Economic Week In Review | Issue 344 | 30 August 2022
Granite columns | A ‘green’ six-storey office block in Islington has been designed using granite load-bearing columns in place of steel or concrete ones to help reduce net carbon.
Material sales fell 11.3% by volume in Q2, according to the Builders Merchant Building index. However, because of inflation, sales increased 4% by value. Prices were an average of 17.3% higher than in Q2 2021. Comparing Q2 2022 and Q2 2019 (to exclude Covid abnormalities), sales volumes were 2.7% lower, but due to price increases, sales by value was up 25.2%.
Containers | The cost of shipping fell 4%, and according to Drewry’s World Container Index, costs are now 39% lower than in the same period last year as global shipping slows, but remains 64% higher than the five-year average.
CO2 shortage | CF Fertilisers UK has halted production of ammonia and CO2 blaming high energy costs. CO2 is a by-product of ammonia production.
Generators | Fears over possible power cuts have encouraged a 35% increase in generator demand at Caterpillar generator distributor Finning as the healthcare, construction, and data centre sectors prepare ahead for future shortages.
Glass fibre | Electric Glass Fibre UK may close due to power prices and supply disruptions. The cost of keeping its furnaces running is expected to increase by 300% in April. It also needs to protect itself from possible power shortages. A few hours of disconnection could cause lasting, expensive damage.
UK construction and property
Data centres | Thames Water is to review the impact of water-cooled data centres on water supplies in and around London, with a view to looking at how raw, non-drinking water can be used and reused. Thames Water has recently challenged planning permission for a centre in Slough.
Fire dampers | The Building Engineering Services Association has issued an urgent warning about a potential safety issue in a large number of building ventilation systems because of incorrect installation of fire dampers. Self-drilling “tek” screws have been used which do not melt during a fire. This means that spring-loaded dampers will not be released to contain the spread of a fire. The full bulletin is available here.
High-rise escape | The Ministry of Housing, prompted by the Building Regulations Advisory Committee, has recommended to local authorities that they do not grant planning permission to tall residential buildings with only one set of stairs.
Vacancy rates | Empty office space in London has reached a 15-year high, with the equivalent of 60 Swiss Re buildings empty according to CoStar. There is nearly 31 million sqft of space available, an increase of 51% since the end of 2019.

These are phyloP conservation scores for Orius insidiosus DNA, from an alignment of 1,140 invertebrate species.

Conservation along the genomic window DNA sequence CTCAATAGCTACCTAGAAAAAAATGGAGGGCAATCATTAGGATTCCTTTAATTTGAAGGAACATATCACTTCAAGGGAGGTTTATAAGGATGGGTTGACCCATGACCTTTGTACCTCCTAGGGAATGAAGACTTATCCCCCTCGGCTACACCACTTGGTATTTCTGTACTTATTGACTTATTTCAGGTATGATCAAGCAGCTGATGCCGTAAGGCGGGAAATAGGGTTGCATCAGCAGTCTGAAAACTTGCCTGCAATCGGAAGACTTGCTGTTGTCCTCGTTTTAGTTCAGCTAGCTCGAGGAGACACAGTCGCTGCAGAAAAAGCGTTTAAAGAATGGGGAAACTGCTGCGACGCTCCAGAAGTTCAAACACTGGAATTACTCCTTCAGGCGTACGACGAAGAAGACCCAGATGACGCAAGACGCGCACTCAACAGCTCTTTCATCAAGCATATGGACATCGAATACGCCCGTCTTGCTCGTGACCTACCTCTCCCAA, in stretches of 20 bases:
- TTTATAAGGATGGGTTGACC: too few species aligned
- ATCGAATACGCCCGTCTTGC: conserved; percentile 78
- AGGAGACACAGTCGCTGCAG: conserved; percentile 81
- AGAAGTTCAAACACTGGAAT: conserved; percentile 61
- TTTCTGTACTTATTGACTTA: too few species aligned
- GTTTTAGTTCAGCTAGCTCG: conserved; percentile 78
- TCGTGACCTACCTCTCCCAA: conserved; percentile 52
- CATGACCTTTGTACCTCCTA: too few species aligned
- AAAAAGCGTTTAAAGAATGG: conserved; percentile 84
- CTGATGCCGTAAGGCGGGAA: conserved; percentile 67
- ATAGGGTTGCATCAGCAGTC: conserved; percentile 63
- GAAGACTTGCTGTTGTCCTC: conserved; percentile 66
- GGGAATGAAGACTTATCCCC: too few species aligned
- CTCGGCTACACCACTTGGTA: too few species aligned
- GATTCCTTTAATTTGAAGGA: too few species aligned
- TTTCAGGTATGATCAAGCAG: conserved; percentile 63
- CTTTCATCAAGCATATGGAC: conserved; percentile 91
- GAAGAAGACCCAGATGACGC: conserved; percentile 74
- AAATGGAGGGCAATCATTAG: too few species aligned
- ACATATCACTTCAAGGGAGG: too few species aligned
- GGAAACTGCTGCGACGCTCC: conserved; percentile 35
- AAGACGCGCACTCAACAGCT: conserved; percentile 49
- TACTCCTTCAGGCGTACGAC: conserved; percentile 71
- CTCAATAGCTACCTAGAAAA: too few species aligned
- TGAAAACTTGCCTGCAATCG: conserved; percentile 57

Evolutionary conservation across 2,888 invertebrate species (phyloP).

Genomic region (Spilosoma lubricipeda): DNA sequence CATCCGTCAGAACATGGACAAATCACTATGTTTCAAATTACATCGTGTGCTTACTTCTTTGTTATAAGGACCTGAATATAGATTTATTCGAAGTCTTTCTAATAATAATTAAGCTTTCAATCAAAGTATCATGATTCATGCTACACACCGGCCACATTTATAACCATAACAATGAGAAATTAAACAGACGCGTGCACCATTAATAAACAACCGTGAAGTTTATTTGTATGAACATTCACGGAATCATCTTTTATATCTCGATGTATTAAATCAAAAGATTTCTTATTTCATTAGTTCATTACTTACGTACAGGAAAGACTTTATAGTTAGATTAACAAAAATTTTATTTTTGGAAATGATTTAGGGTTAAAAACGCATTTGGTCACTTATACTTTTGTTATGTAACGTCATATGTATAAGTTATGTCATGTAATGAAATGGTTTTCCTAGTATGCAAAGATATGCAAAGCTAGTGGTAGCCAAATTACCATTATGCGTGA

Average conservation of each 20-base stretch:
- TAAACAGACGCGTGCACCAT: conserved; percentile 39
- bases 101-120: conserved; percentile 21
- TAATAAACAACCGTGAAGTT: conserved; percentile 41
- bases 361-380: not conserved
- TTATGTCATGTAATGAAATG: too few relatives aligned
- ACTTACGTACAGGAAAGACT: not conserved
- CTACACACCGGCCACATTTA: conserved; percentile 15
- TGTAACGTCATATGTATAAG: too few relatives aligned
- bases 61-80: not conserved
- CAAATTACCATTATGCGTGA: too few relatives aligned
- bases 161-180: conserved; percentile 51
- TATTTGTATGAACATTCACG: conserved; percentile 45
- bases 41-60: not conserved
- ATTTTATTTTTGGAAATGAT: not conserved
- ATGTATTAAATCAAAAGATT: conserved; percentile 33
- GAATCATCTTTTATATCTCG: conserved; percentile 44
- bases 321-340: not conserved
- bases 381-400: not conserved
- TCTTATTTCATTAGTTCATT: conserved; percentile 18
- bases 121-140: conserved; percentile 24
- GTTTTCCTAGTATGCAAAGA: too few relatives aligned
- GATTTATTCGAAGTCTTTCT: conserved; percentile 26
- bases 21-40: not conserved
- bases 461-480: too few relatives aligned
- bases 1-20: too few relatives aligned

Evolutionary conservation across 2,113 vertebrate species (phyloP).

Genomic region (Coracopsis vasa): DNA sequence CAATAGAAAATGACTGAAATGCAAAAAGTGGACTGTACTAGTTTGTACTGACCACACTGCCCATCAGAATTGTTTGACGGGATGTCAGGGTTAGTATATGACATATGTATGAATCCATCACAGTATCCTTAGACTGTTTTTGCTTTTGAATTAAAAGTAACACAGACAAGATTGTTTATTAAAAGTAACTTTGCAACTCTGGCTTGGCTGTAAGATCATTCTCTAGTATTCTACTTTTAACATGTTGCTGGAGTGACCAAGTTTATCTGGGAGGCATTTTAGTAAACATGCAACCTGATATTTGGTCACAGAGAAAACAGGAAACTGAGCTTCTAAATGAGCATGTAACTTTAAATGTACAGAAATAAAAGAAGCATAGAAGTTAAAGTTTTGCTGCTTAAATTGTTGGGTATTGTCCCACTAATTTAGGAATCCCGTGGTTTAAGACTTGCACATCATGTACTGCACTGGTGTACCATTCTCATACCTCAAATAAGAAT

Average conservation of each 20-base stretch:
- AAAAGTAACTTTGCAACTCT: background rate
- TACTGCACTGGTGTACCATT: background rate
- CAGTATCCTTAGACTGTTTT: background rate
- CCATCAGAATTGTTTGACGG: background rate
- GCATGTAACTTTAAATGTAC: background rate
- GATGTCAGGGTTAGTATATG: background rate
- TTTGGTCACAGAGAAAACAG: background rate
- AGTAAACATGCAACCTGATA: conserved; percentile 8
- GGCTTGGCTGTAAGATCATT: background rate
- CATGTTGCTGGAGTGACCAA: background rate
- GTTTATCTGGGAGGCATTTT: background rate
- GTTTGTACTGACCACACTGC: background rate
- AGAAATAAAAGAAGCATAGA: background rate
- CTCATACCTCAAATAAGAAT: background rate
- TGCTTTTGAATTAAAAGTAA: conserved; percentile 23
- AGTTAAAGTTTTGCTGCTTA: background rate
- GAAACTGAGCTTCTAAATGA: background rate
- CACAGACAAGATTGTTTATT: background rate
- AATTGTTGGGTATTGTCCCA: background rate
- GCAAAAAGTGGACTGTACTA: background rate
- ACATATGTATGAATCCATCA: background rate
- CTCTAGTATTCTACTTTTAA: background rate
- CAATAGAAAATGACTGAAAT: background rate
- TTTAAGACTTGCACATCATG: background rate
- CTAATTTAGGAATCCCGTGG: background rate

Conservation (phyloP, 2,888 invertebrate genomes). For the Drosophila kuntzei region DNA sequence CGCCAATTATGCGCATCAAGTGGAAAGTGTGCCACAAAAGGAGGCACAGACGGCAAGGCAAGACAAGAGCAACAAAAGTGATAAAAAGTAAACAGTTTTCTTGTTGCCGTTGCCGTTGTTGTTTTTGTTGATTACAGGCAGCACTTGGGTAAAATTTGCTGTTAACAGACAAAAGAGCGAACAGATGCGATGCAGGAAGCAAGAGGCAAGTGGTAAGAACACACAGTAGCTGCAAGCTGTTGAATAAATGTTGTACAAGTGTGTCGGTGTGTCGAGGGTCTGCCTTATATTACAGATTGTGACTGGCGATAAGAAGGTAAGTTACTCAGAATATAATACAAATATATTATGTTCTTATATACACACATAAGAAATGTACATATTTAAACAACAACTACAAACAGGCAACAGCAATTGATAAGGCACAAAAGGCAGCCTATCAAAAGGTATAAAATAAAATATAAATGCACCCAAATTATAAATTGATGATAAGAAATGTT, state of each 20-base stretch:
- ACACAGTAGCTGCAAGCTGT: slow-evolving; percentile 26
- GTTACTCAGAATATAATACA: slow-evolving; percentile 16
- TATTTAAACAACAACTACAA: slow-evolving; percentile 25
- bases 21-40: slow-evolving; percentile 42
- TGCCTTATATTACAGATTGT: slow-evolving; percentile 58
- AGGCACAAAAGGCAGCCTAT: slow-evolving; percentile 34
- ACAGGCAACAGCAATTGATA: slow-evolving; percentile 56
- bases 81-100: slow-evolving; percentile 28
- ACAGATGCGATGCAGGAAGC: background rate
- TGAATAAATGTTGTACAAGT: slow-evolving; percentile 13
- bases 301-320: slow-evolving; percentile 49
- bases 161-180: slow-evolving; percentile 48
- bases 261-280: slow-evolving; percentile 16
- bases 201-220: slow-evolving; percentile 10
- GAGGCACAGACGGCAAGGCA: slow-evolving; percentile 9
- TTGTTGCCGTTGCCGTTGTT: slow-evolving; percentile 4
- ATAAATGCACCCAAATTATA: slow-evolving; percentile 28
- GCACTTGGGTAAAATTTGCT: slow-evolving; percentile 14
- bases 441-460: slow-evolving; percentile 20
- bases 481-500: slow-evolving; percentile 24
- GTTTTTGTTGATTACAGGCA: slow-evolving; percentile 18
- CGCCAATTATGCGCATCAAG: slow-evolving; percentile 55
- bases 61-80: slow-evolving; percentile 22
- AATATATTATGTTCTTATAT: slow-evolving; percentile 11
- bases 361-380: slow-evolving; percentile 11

Output is stalling due to hot weather and political uncertainty, according to Grafton Group’s CEO.
Surveyor workloads are increasing but profits are falling due to the ongoing skills shortage. The RICS found that 30% of respondents reported increased workloads in Q2 and that this was being driven largely by infrastructure projects. Material issues were reported by 83% of respondents, 77% reported labour shortages, and profit margin outlook fell to -14%
4% interest rates are expected by the markets as early as next May. Higher borrowing costs could be a drag on the economy.
Job vacancies fell for the first time in a year, mainly in arts and recreation, construction, support services, and transport.
Solar farms are being refused planning permission at the highest rate in five years. 23 applications were refused which would have powered 147,00 homes annually.
Germany | Germany’s Economy Minister has warned that if the government is forced to withdraw a new levy which compensates companies for increasing gas prices, Uniper SE, Germany’s biggest gas supplier, could collapse.
Published every six months, our Tender Price Index is an analysis of inflation price deviation in construction prices. Click on the link above to view our most recent Index.
Friday to Friday
Price / Index
Week % change
Annual % change
$ per £
€ per £
Brent Oil $/barrel
Construction costs seem to be on somewhat of a see-saw at the moment with some easing pressures and others increasing. Whilst some supply disruptions have lessened and been mitigated, changing regulations, disrupted supply chains, and crises in water and energy are all weighing on the industry.
The beginning of next week will see the installation of a new Prime Minister, which should see some stability return, and some meaningful actions towards the increasingly urgent energy crisis for both households and businesses.
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